A galaxy is a huge collection of mass drifting in the otherwise bland and mostly featureless void of intergalactic space. Gravity is a force where like attracts like – mass likes to attract more mass – so, as you’d expect, a galaxy tends to attract any stray gas, dust, and other interstellar stuff which it can gravitationally sweep up on its travels. But you might not expect it to sweep up quite this much…
Some freshly released results from everyone’s favourite X-ray observatory found that the Milky Way (shown in the image above, alongside two of its satellite galaxies, the Large and Small Magellanic Clouds) is swathed in a huge halo of hot diffuse gas. A gas cloud so enormous that it makes the galaxy itself look tiny!
In fact, that vast sprawling gas halo stretches out for hundreds of thousands of light years in every direction, and may contain up to 60 billion solar masses of gas, superheated to millions of Kelvin. That’s immense. That big ball of gas stretches a significant fraction of the way to the Andromeda galaxy. While it may still be a lightweight compared with the estimated 1.2 trillion solar masses of the Milky Way galaxy, it’s still enough gas that if it were to all collapse and condense, it would form a rather impressive galaxy in its own right.
Of course, the mass is still an estimate. As with anything in physics, a few assumptions had to be made, but unless the composition of this gas is dramatically different to what’s expected, it’s likely a fairly good approximation of how much gas is out there. This could help us track down where those pesky missing baryons are hiding (yes, as well as dark matter, not all baryonic matter is accounted for either).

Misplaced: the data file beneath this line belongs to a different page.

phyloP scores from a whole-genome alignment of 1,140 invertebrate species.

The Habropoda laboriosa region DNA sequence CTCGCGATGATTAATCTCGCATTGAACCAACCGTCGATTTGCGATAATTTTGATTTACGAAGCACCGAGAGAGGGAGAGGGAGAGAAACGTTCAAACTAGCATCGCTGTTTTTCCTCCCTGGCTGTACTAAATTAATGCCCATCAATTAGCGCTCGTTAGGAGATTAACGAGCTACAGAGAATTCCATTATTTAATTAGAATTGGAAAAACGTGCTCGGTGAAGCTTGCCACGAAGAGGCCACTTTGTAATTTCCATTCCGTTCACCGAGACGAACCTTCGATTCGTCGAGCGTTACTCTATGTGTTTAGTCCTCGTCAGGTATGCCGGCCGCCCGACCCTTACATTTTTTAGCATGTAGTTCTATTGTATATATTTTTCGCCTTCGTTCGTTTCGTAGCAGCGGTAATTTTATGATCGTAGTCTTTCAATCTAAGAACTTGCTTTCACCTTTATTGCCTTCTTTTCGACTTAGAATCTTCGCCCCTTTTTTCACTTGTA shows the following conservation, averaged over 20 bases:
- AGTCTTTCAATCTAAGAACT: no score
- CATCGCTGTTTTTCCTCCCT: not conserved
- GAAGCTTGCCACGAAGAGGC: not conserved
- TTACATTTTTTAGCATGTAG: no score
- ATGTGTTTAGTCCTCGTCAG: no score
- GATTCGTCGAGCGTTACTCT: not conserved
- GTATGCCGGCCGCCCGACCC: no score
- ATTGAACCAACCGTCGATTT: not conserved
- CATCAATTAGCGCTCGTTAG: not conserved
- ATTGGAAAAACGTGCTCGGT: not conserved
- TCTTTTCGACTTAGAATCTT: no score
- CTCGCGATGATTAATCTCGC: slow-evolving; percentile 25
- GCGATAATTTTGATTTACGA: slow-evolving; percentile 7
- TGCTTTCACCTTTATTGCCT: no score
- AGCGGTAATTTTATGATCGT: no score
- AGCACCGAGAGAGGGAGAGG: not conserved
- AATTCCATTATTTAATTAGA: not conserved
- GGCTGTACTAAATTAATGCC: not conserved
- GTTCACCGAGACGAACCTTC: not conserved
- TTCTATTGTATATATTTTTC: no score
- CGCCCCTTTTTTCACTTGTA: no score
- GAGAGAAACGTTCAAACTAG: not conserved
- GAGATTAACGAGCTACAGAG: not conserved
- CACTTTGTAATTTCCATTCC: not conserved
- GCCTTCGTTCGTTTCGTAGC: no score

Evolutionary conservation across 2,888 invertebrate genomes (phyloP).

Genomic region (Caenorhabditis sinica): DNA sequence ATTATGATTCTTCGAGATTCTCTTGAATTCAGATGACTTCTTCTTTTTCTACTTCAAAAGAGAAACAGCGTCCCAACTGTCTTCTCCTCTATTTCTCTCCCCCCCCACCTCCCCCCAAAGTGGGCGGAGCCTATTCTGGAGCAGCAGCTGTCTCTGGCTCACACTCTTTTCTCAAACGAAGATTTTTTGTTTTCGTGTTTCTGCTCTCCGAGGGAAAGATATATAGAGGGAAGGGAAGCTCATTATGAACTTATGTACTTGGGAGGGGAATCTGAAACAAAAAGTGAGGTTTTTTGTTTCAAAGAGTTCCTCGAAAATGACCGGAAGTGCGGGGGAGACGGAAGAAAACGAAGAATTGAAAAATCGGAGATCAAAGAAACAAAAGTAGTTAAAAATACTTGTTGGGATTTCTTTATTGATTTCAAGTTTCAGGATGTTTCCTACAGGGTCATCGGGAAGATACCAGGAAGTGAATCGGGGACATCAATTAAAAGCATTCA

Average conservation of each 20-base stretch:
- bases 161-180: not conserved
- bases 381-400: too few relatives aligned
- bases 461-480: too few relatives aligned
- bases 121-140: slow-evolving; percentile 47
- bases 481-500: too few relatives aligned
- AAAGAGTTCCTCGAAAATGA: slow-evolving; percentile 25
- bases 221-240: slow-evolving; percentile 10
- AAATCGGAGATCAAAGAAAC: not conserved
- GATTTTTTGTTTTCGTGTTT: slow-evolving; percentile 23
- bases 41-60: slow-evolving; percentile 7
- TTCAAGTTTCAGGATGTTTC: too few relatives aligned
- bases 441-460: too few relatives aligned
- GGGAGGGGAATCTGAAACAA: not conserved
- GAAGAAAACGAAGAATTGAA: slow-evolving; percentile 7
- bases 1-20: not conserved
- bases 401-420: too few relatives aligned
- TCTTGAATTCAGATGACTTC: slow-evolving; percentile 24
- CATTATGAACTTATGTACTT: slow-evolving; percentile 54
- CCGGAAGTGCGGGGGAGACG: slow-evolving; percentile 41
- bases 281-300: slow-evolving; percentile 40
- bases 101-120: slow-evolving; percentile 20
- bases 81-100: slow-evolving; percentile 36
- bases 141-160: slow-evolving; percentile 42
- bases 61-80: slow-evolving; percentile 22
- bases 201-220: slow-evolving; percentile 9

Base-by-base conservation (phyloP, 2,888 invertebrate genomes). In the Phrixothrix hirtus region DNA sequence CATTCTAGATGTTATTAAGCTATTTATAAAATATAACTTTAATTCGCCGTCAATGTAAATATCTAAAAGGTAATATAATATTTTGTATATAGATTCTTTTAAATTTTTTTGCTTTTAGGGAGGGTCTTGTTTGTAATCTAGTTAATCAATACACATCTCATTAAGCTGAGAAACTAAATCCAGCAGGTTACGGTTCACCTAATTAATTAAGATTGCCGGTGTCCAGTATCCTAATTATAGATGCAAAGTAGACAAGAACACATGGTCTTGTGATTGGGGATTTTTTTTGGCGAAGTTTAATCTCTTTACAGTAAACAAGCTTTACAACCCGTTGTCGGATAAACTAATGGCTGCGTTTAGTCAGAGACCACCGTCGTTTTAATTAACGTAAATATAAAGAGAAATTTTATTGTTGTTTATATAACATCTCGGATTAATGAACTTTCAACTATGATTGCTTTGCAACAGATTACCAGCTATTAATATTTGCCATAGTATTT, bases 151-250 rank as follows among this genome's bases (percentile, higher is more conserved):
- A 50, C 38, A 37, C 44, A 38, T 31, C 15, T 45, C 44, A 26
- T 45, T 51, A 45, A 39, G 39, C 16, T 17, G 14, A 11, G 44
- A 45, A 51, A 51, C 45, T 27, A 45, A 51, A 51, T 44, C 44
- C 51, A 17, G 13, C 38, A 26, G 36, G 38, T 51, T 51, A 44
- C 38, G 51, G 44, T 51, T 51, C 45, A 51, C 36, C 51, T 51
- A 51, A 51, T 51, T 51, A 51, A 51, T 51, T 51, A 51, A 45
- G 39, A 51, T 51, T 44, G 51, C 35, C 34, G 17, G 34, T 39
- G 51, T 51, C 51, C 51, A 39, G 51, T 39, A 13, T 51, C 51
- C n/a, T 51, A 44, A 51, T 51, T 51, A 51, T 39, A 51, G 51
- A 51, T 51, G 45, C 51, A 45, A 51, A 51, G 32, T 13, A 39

This is interesting for a whole host of reasons. For one, the intergalactic medium may be a less boring place, if vast gas clouds like this can exist elsewhere too (and there’s no reason to believe that they wouldn’t). It’s practically a galactic version of the Oort cloud. It also implies that high velocity intergalactic clouds like Smith’s Cloud aren’t just isolated patches of material, but clumps in a much larger cloud. And maybe, just maybe, a similar patch of intergalactic hydrogen gas like this may be able to resurrect a seemingly dead galaxy and give it a new burst of star formation…
(The idea of whole galaxies dying as their star formation shuts down always made me uneasy…)
Upper – NASA/CXC/M.Weiss; NASA/CXC/Ohio State/A Gupta et al
Lower – Andrew Z. Colvin/Wikimedia Commons